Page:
The rats were anesthetized with sodium pentobarbital (50 mg/kg) injected intraperitoneally (i.p., Veterinary Laboratories, Inc. Lenexa, Ka) and the right femoral artery was isolated by minimal dissection and aseptically cannulated with polyethylene (PE-50) tubing containing 0.1 mL of heparinized saline. The catheter was connected in-line to a blood pressure recorder and polygraph (Grass Model 79E Data Recorder, Quincy, MA), to allow continuous blood pressure monitoring. Using aseptic technique, the right external jugular vein was cannulated with a 50-gauge silicone catheter containing 0.1 mL of heparinized saline. A laparotomy was performed and the mesenteric lymphatic duct was aseptically cannulated with silicone tubing that exited the right flank. An additional polyethylene (PE-90) catheter placed through a left upper quadrant stab wound was passed through the stomach and into the duodenum. This gastrostomy catheter was secured in place with cyanoacrylate glue (Loctite Corp. Hartford, CT) and used to deliver a constant infusion of normal saline at a rate of 3.9 mL/hr using a syringe pump (Model 341B, Orion Research Inc, Boston, MA). The abdomen was subsequently closed in two layers using a running 4.0 silk suture. To induce shock, blood was withdrawn from the jugular vein into a syringe containing 10 units of heparin suspended in 0.3 mL of 0.9% normal saline to prevent clotting. The blood pressure was reduced to 30mmHg and maintained at this level for 90 min by the careful withdrawal or re-infusion of shed blood (kept at 37°C) as needed. Mesenteric lymph samples were collected in sterile, heparin-wetted, 1mL tuberculin syringes on ice. After resuscitation, the animals were placed into Bollman-type restraining cages (Stoelting Co., Wood Dale, IL) to avoid the use of additional anesthesia and lymph collection continued in hourly increments. Thus, mesenteric lymph samples were collected for 1 h prior to shock, during the 90 min shock period and hourly for 6 additional hours post resuscitation. At the end of the sixth hour after resuscitation, the animals were anesthetized with an additional i.p. dose of pentobarbital and sacrificed. Portal blood was collected in syringes containing 10 units of heparin and centrifuged (1000 g for 20 min at 4°C) to obtain plasma, while lymph was centrifuged at 500 g for 15 min at 4°C to separate the humoral from the cellular components and aliquots were immediately frozen and stored at −80°C. T/SS rats were anesthethized and their mesenteric lymph duct was cannulated. However, no blood or fluid was withdrawn or infused.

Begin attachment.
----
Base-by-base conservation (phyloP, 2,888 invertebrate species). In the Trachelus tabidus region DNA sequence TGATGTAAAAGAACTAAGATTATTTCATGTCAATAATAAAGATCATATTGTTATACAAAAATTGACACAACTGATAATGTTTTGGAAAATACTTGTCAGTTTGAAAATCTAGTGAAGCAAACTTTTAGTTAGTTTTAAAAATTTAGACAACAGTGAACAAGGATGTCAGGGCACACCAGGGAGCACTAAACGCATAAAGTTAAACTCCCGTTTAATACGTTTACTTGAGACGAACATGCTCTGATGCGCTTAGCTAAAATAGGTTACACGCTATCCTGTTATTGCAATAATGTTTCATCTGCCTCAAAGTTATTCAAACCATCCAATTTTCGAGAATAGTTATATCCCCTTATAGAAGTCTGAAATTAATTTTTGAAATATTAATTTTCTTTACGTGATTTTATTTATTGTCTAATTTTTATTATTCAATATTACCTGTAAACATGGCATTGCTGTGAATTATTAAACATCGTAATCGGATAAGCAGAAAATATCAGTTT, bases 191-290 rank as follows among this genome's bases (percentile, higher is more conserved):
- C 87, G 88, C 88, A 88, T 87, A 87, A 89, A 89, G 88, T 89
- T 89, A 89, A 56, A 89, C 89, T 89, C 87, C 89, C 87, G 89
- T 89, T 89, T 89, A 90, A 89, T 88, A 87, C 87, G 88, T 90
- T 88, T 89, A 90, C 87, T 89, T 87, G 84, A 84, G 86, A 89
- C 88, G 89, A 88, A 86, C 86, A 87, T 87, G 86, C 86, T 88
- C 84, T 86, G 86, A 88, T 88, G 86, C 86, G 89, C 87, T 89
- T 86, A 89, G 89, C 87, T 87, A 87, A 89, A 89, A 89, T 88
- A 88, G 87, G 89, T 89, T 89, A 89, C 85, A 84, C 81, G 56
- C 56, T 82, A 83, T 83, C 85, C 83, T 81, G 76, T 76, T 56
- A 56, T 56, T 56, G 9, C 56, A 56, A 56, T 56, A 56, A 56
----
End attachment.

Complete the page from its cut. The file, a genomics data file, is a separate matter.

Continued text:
Cell surface enzyme-linked immunoassay (ELISA) for the determination of adhesion molecule expression (14) and cell viability assay

HUVECs were seeded at 20,000 cells per well onto biocoat matrigel 96 well plates (Becton Dickinson Bedford, MA) and used for the enzyme immunoassay protocols. To test the effect of T/HS lymph on HUVEC adhesion molecule expression, cells were treated with 3% pre-T/HS lymph, or T/HS lymph collected at 2 or 3, or 6 h after T/HS. The following controls were used: 3% portal vein plasma from T/HS rats, and 3% pre- and post-T/SS lymph. The HUVECs were incubated with the lymph or plasma samples for 4 h at 37°C. The 4-h time point was chosen because previous studies have shown that various proinflammatory stimuli such as TNF-α and LPS induce both E- and P-selectin, as well as ICAM-1 expression in HUVECs 4 h after stimulation (15,16). At the end of the incubation period, the supernatant was removed and the cells were washed twice with phosphate buffered saline (PBS) and fixed with 1.5% paraformaldehyde for 30 min. Subsequently, the cells were blocked with 2% bovine serum albumin, and then incubated for 1 h at 37°C with a monoclonal antibody to E-selectin, P-selectin, or ICAM-1 (BD PharMingen, San Diego, CA). Then, the cells were incubated with an alkaline phosphatase conjugated secondary antibody for 1 h. The cells were again washed three times following which p-nitrophenyl disodium phosphate (1mg/mL, Sigma, St. Louis, MO) was added and incubated at room temperature for 30 min. The colorimetric reaction was then read in a plate reader at 410 nm.

Because post-shock mesenteric lymph collected at 2 or 3 h after shock has significant endothelial cell toxicity, endothelial cell viability studies were performed using the MTT (3-[4,5-dimethylthiazol-2-yl]-2,-diphenyl tetrazolium bromide)-based cell cytotoxicity kit obtained from Sigma (TOX 1; Sigma, St. Louis, MO). Since the number of viable HUVECs was different between the groups, cell viability was factored into the calculation of the adhesion molecule expressed. Adhesion molecule expression was calculated using the following equation:EQUATION

Measurement of soluble E selectin

For the detection of soluble E selectin, HUVECs were incubated for 24 h with 5% pre- and post-T/HS or T/SS lymph, medium, IL-1β, or TNF-α. Soluble E selectin was assayed in the supernatants collected at the end of the incubation period. Soluble E selectin concentrations were determined using an ELISA kit from R&D systems (Minneapolis, MN). Optical density was read on a microplate reader set at 450 nm.

IL-6 measurement

HUVECs in 96-well plates were treated with 5% pre or post-shock T/HS lymph for 24 h. Human IL-6 levels were determined from the cell supernatants using commercially available ELISA kits (R&D, Minneapolis, MN) as previously described (17) and according to the manufacturer's instructions.

Statistical analysis

The Tukey-Kramer multiple comparison ANOVA test was used. The results are expressed as mean ± standard deviation or standard error of means of n = 6 wells. P values less than 0.05 are considered significant.